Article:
The IRS Is So 100th Century and Late

IRS tax deadline
The website fiasco is just another example of IRS incompetence. (Flickr/401(k) 2012)

Procrastinators rejoiced: they had extra time to complete their taxes for the 2017 financial year.

The deadline extension came from the Internal Revenue Service after its web page that collects online payments crashed.

It affected the "Direct Pay" link, a free service for paying taxes via bank accounts, and the "Payment Plan" page, where filers can pay their tax bill in installments. As of 5:05 p.m. ET on Tuesday, the page was functioning, but it was down for the majority of the day.

"This is the busiest tax day of the year, and the IRS apologizes for the inconvenience this system issue caused for taxpayers," acting IRS Commissioner David Kautter said in a statement.

Taxpayers could have used the IRS site on Tax Day to pay with a debit or credit card, but that would have come with a $2-$3.95 debit fee or a two percent credit-card processing fee. The only other option was mailing a paper check, but who uses those anymore?

Before the extension announcement was made, the agency said on its website that “your tax payment is due although IRS Direct Pay may not be available.” A “planned outage” from April 17, 2018 to December 31, 9999 was also noted.

Uh, what?

This fiasco is just another example of IRS incompetence. The agency announced the launch of this online tool in 2016 after it became apparent that IRS employees jeopardized sensitive taxpayer information.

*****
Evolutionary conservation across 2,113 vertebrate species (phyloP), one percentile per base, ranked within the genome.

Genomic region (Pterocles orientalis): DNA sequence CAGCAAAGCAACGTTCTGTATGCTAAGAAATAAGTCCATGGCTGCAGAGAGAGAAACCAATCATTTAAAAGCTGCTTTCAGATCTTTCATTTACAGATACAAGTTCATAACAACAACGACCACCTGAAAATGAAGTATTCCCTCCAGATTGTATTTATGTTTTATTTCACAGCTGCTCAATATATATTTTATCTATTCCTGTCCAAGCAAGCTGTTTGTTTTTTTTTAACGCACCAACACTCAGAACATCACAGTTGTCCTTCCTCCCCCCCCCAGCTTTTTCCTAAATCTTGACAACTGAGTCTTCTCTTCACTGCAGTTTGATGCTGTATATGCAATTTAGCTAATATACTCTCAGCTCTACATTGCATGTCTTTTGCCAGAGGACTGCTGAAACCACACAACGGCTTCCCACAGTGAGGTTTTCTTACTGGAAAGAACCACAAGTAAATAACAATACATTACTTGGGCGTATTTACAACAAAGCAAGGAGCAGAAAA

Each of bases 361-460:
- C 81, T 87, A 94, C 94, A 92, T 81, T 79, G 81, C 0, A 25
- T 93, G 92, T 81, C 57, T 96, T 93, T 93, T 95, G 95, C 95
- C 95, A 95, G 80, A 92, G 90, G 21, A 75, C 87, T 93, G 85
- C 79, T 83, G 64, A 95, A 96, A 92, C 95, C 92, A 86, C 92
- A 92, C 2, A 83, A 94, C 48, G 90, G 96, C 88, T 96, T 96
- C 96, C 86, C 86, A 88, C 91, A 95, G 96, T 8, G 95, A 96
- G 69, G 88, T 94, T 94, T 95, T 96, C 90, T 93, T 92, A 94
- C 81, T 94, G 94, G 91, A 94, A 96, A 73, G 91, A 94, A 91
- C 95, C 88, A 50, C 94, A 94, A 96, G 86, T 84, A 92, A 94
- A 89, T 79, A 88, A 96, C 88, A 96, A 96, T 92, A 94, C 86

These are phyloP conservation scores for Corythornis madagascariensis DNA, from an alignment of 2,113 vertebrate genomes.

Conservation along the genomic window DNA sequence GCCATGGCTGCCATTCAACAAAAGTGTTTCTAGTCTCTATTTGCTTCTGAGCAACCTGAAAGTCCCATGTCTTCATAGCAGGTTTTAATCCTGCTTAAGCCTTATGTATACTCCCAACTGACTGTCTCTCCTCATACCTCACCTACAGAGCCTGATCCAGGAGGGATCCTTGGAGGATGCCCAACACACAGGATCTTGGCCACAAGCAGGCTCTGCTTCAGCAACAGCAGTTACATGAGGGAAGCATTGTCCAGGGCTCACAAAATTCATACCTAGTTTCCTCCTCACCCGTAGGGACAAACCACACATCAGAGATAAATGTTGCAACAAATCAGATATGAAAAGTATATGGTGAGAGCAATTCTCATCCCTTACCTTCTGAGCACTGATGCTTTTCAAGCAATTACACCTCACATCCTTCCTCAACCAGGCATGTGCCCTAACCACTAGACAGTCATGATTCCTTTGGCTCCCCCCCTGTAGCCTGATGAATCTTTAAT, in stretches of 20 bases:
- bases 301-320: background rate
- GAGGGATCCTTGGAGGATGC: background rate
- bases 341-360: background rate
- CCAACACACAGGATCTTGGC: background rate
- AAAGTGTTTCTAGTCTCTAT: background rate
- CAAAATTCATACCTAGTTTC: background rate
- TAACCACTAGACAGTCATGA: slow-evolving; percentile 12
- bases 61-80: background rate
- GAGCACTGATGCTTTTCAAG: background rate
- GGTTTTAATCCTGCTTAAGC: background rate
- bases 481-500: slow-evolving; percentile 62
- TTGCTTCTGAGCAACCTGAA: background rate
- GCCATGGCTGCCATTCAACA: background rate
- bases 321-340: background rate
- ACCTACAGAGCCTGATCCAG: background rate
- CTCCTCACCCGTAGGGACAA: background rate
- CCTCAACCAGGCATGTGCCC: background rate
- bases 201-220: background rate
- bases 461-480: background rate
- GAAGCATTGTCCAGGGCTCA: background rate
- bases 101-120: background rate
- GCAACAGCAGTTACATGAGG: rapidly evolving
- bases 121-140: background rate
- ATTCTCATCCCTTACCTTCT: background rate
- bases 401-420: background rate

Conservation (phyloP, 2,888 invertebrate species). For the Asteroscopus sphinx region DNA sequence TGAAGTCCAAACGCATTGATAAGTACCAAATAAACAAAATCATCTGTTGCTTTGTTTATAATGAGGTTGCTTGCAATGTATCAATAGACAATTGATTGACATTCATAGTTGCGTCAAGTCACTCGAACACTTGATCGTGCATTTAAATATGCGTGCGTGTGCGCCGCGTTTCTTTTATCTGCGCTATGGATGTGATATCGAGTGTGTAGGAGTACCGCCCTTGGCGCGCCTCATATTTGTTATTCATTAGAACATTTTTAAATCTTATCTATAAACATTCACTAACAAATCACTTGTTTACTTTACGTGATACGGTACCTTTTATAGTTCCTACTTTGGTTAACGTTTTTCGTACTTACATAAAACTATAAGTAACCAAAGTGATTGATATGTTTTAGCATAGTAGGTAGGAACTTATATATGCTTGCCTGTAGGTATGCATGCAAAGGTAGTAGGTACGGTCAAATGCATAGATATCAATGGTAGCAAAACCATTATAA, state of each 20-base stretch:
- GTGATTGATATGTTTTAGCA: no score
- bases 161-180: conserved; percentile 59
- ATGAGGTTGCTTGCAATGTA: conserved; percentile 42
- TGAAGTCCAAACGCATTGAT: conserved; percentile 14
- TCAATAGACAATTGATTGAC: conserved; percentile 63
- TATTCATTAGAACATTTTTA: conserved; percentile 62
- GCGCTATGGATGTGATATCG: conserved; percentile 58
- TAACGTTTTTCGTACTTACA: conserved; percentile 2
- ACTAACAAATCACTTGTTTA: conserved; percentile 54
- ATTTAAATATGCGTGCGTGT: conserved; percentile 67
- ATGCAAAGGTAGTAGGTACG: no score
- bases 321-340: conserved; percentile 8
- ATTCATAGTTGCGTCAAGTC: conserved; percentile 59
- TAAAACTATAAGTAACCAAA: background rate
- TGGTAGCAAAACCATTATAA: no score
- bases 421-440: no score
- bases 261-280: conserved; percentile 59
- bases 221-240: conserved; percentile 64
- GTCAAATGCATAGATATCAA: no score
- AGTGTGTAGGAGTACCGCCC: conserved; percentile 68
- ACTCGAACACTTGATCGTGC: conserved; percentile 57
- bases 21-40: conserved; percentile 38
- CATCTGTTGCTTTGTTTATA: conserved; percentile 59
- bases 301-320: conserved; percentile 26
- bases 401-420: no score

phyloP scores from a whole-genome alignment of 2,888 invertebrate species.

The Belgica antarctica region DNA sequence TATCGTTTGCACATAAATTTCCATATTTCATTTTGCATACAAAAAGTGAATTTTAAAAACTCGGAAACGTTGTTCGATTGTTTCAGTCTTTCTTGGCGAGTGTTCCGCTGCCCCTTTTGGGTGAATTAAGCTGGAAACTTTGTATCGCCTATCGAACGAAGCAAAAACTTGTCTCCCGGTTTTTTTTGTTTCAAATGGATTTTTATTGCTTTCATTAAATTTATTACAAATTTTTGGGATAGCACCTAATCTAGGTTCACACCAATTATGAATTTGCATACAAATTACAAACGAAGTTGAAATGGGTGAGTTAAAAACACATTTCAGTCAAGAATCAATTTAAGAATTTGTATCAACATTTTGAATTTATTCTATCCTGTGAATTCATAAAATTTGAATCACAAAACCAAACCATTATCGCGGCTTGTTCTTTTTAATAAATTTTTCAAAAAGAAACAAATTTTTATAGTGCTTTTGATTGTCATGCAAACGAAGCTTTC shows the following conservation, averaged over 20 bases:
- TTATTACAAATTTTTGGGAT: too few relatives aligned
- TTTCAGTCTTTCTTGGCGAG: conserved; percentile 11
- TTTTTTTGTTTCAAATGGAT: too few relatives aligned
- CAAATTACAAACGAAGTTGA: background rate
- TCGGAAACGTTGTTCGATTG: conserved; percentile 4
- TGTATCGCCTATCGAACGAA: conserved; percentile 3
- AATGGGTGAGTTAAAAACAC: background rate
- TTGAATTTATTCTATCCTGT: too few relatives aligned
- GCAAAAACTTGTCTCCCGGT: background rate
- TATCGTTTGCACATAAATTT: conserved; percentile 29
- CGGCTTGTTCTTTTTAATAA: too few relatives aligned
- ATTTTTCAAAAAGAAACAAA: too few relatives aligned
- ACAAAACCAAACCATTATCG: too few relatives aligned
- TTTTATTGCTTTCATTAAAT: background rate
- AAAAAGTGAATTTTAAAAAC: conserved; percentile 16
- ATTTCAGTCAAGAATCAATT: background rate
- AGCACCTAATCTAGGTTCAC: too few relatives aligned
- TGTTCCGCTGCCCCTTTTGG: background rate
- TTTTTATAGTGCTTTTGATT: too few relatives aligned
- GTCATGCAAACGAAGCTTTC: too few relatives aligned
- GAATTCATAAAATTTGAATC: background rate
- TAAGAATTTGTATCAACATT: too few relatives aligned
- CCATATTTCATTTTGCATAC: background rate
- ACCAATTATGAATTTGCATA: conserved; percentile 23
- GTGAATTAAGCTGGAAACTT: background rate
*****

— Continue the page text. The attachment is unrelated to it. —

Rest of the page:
According to a report released by the Treasury Inspector General for Tax Administration (TIGTA), IRS employees sent hundreds of unencrypted emails containing personal taxpayer information. Some employees even used personal email accounts for conducting official agency business. A random sample of emails from employees in the Small-Business/Self-Employed Division found that 49 percent of employees sent 326 unencrypted emails containing 8,031 different taxpayers’ tax-return information.

Why should Americans be held accountable to pay taxes if the IRS has a history of exposing taxpayer information and not complying with the law, and it can barely keep it together on their self-proclaimed busiest day of the year?

But regardless of the agency's laughable shortcomings, taxpayers were still expected to pay their tax bills by midnight yesterday or face penalties such as fines and added interest. If you needed even more time, you could have always submitted Form 4868 to push the filing deadline to Oct. 15. Again, the deadline for this form was midnight, April 18.

As Jeffrey Tucker tweeted, government is so last century.

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Chloe Anagnos

Chloe Anagnos, a writer and digital marketer, has been an AIER contributor since 2017. Her work has been the subject of articles in FOX News, USA Today, CNN Money, and WIRED. She has been a writer, commentator, and panelist for media outlets around the country on subjects like political marketing, campaigning, and social media. Follow @ChloeAnagnos.